Then we categorized participants into three groups: total non-adherence (0 day), partial adherence (1 to 364 days), and total adherence (365 days). This classification was preferred due to the distribution of the annual length of the antihypertensive treatment (figure 1).
Covariates used in the present sample were assessed by using survey responses and data from employer’s registers related to the survey year.
Sociodemographic characteristics included gender, age and socioeconomic position (3 categories: upper non-manual workers, lower non-manual workers, and manual workers), marital status (married/cohabitating or other).
Psychological distress was assessed using the 12-item version of the General Health Questionnaire (GHQ-12) (Cronbach α = 0.89), which produces results comparable to the longer versions of the GHQ 24. Individuals scoring ≥4 were identified as those with psychological distress.
Health-related behaviours were assessed by using standard questionnaire measurements on smoking status (current smoker/not) and the habitual frequency and amount of beer, wine, and spirits intake. Responses to the alcohol questions were transformed into grams of alcohol consumed per week. A three-category variable was created to represent heavy drinkers (average weekly consumption ≥210 g of absolute alcohol), light drinkers (average weekly consumption <210 g of absolute alcohol) 25 and non-drinkers (0g). Physical activity was measured by the metabolic equivalent task index 26 and was expressed as the sum score of metabolic equivalent task-hours per day (MET-h\d) and was dichotomised (<2 MET- h/d or >2 MET- h/d. Self-reported weight and height were used to measure body mass index (kg/m2)
Physical and mental morbidity were measured using a self-administered checklist of common chronic conditions and diseases (i.e., rhinopharyngitis, asthma, chronic bronchitis, osteoarthritis, rheumatoid arthritis, fibromyalgia, depression, angina or myocardial infarction, stroke or Transient Ischemic Attack (TIA), sciatica, ulcer, migraine and diabetes) 27. For each disease, the respondent was asked to indicate whether a physician had diagnosed him or her as having the disease.
Differences in hypertension status as a function of sample characteristics were assessed using a chi-square test. The relationships between participant’s characteristics and adherence to antihypertensive medication were modelled using multinomial logistic regression. We examined the relationships between psychological attributes and adherence to antihypertensive medications by using multivariate multinomial logistic regression. In model 1, the relationship between each psychological attribute and adherence was adjusted for age and sex. In model 2, significant associations in model 1 were additionally adjusted for smoking and BMI. These were then additionally adjusted for self-reported medical diagnostic of physical co-morbidity (model 3), and for time lag between the hypertension diagnostic and psychological attributes assessment (model 4). Only covariates that were associated with adherence to antihypertensive medication with a p value <0.10 in the bivariate analysis were considered in further multivariate regressions. Model 4 was also used to further examine the association between significant psychological attributes and adherence separately for each type of antihypertensive drug. As some participants were prescribed more than one class of antihypertensive drugs, we additionally adjusted these analyses for the use of other antihypertensive drugs.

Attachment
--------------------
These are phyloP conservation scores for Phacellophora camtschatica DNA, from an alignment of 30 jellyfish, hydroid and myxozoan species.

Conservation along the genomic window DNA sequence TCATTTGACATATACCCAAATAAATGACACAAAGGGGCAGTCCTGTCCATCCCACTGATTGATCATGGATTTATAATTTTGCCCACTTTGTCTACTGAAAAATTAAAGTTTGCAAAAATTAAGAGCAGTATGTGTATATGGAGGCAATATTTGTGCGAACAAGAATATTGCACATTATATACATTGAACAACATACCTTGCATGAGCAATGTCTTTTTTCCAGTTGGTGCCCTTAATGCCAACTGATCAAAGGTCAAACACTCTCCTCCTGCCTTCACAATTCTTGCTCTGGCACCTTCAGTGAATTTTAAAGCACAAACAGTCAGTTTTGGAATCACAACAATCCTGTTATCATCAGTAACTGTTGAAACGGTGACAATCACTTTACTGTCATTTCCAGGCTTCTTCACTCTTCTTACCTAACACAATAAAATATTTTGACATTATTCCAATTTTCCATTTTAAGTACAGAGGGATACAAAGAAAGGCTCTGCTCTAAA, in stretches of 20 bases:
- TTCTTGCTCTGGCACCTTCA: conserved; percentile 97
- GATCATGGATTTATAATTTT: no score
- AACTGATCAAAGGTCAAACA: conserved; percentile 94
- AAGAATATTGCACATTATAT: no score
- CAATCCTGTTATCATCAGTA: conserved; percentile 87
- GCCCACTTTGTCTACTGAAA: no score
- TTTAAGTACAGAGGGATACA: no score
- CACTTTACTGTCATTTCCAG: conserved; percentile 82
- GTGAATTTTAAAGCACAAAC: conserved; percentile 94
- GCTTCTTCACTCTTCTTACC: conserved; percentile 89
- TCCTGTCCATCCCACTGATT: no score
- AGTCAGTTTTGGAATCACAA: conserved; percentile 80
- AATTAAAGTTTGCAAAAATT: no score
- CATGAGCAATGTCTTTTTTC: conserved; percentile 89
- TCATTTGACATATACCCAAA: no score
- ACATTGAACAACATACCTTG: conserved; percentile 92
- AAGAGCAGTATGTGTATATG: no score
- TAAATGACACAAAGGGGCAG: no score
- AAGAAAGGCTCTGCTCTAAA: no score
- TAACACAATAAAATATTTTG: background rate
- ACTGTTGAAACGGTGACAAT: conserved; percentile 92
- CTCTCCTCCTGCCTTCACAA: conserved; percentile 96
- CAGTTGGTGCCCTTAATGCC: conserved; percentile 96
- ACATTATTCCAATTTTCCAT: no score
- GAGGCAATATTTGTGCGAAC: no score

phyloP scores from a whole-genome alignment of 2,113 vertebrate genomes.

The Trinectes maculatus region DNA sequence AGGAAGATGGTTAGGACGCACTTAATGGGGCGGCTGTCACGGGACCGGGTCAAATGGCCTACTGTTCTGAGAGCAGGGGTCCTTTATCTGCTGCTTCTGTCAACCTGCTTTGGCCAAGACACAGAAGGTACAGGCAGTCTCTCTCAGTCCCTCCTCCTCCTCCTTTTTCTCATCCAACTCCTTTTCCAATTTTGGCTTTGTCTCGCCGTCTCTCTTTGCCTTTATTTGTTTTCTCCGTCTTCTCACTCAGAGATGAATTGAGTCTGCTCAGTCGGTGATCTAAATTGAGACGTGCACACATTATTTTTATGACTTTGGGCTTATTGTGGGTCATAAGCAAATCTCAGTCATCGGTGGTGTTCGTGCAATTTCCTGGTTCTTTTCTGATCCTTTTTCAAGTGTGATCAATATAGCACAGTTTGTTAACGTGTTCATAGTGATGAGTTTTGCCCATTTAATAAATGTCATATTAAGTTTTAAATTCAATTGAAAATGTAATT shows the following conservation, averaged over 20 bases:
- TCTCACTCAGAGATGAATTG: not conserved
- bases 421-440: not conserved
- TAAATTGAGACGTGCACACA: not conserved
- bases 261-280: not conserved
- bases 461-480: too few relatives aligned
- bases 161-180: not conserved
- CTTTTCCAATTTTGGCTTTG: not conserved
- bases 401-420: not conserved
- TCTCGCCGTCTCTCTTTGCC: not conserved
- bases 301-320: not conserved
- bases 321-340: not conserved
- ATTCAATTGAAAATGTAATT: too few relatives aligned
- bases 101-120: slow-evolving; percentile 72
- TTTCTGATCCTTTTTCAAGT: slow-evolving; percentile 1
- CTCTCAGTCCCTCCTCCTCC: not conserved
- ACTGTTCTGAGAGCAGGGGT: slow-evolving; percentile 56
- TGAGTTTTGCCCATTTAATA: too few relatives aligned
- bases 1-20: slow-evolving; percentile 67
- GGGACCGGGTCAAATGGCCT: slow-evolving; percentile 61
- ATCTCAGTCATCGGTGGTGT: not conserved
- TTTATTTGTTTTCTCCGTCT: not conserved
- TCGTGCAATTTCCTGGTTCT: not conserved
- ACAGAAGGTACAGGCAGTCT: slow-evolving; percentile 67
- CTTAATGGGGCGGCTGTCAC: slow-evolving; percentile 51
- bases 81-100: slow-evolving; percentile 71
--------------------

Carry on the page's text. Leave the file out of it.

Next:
Characteristics of the participants are shown in table 1. Among the 1021 hypertensive participants 616 (60%) were totally adherent, 367 (36%) partially adherent and 38 (4%) totally non-adherent (figure 1). The mean annual DDD of antihypertensives was 459.1 corresponding to a mean of 1.25 (SD 0.85) DDDs per day during the survey year.